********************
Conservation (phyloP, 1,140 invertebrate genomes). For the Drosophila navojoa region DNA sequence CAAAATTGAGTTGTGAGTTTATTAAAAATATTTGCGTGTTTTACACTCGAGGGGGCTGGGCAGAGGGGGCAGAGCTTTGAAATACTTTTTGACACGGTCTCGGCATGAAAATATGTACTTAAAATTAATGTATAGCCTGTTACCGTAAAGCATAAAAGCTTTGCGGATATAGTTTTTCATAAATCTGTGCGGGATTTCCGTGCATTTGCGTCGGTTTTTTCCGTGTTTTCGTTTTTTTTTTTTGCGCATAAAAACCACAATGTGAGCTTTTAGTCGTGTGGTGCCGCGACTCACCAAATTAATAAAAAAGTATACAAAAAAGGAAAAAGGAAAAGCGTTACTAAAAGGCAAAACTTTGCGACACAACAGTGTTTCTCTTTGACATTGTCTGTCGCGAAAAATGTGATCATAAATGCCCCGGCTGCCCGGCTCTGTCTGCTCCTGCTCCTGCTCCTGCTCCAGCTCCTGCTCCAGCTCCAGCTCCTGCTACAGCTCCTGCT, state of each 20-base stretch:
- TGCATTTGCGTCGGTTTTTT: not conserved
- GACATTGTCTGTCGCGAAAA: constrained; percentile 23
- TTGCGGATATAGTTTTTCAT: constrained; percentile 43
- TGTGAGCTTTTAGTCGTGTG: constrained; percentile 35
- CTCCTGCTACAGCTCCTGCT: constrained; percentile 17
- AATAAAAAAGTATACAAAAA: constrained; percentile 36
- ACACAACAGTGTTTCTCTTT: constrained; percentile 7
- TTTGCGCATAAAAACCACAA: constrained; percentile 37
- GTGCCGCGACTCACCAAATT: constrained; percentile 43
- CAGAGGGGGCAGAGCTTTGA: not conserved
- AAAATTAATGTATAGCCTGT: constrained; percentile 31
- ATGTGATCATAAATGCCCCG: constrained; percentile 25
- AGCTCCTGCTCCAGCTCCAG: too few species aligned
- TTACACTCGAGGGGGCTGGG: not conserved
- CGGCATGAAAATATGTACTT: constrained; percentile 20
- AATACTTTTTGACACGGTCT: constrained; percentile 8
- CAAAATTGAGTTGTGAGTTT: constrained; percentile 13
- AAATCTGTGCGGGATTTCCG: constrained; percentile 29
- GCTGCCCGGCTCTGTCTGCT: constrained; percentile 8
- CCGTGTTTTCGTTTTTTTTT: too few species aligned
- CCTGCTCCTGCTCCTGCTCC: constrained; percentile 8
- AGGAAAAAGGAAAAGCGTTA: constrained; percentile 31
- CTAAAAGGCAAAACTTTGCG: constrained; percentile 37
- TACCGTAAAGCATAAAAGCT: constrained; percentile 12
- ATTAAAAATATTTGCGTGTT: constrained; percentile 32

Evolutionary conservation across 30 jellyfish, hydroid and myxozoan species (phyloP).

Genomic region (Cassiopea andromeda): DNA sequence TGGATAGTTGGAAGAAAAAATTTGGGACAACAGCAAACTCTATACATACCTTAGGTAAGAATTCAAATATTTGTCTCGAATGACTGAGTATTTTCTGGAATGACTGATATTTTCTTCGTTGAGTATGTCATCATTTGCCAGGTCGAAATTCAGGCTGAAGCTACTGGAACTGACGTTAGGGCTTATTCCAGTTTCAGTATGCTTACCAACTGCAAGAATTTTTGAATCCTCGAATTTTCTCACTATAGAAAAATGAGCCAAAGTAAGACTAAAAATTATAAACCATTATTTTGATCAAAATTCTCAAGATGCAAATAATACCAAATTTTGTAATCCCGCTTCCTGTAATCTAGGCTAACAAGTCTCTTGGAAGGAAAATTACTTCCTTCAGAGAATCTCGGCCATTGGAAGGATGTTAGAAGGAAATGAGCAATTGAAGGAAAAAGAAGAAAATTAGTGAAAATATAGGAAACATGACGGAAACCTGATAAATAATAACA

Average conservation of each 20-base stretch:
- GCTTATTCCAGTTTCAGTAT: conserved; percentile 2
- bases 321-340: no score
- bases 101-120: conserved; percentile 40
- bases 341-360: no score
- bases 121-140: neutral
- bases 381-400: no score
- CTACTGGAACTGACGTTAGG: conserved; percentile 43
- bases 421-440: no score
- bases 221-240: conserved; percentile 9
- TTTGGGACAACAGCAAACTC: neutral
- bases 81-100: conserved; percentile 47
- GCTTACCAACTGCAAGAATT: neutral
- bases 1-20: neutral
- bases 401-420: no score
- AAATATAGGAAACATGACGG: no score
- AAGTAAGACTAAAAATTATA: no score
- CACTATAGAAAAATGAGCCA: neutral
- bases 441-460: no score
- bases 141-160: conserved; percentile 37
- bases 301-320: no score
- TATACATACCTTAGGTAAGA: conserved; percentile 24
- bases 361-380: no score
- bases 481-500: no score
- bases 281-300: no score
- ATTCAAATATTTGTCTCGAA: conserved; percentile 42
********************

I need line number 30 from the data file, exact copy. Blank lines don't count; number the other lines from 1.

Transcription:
- GCTTATTCCAGTTTCAGTAT: conserved; percentile 2